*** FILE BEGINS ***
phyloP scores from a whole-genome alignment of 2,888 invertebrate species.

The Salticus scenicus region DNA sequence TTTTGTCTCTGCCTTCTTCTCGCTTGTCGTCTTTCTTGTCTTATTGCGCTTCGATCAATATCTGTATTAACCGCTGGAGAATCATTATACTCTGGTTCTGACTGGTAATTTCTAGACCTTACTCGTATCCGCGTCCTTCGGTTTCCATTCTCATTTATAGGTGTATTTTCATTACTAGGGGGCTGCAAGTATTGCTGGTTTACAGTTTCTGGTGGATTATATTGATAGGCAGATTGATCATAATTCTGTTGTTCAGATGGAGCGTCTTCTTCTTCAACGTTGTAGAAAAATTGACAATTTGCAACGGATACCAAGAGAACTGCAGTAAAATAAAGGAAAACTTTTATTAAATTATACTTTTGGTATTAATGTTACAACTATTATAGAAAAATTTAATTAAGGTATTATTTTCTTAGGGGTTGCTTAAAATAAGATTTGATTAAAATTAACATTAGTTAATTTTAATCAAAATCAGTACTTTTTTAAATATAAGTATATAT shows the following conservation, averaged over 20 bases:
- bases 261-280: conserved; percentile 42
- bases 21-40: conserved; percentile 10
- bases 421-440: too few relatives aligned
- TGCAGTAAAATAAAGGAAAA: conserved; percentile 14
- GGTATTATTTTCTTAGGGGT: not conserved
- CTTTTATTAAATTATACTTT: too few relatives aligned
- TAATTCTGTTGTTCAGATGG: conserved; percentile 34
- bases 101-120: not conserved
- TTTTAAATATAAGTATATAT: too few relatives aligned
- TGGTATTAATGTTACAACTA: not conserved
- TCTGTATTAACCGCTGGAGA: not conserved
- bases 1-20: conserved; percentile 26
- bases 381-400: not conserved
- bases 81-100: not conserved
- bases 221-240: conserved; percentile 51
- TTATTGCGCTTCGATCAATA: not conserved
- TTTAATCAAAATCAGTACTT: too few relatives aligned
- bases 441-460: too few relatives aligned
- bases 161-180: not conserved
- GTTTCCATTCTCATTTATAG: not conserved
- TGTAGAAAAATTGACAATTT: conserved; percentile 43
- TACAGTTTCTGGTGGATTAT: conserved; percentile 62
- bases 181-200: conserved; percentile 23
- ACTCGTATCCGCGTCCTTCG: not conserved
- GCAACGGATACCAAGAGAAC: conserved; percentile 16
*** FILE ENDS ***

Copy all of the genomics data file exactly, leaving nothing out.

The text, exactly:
phyloP scores from a whole-genome alignment of 2,888 invertebrate species.

The Salticus scenicus region DNA sequence TTTTGTCTCTGCCTTCTTCTCGCTTGTCGTCTTTCTTGTCTTATTGCGCTTCGATCAATATCTGTATTAACCGCTGGAGAATCATTATACTCTGGTTCTGACTGGTAATTTCTAGACCTTACTCGTATCCGCGTCCTTCGGTTTCCATTCTCATTTATAGGTGTATTTTCATTACTAGGGGGCTGCAAGTATTGCTGGTTTACAGTTTCTGGTGGATTATATTGATAGGCAGATTGATCATAATTCTGTTGTTCAGATGGAGCGTCTTCTTCTTCAACGTTGTAGAAAAATTGACAATTTGCAACGGATACCAAGAGAACTGCAGTAAAATAAAGGAAAACTTTTATTAAATTATACTTTTGGTATTAATGTTACAACTATTATAGAAAAATTTAATTAAGGTATTATTTTCTTAGGGGTTGCTTAAAATAAGATTTGATTAAAATTAACATTAGTTAATTTTAATCAAAATCAGTACTTTTTTAAATATAAGTATATAT shows the following conservation, averaged over 20 bases:
- bases 261-280: conserved; percentile 42
- bases 21-40: conserved; percentile 10
- bases 421-440: too few relatives aligned
- TGCAGTAAAATAAAGGAAAA: conserved; percentile 14
- GGTATTATTTTCTTAGGGGT: not conserved
- CTTTTATTAAATTATACTTT: too few relatives aligned
- TAATTCTGTTGTTCAGATGG: conserved; percentile 34
- bases 101-120: not conserved
- TTTTAAATATAAGTATATAT: too few relatives aligned
- TGGTATTAATGTTACAACTA: not conserved
- TCTGTATTAACCGCTGGAGA: not conserved
- bases 1-20: conserved; percentile 26
- bases 381-400: not conserved
- bases 81-100: not conserved
- bases 221-240: conserved; percentile 51
- TTATTGCGCTTCGATCAATA: not conserved
- TTTAATCAAAATCAGTACTT: too few relatives aligned
- bases 441-460: too few relatives aligned
- bases 161-180: not conserved
- GTTTCCATTCTCATTTATAG: not conserved
- TGTAGAAAAATTGACAATTT: conserved; percentile 43
- TACAGTTTCTGGTGGATTAT: conserved; percentile 62
- bases 181-200: conserved; percentile 23
- ACTCGTATCCGCGTCCTTCG: not conserved
- GCAACGGATACCAAGAGAAC: conserved; percentile 16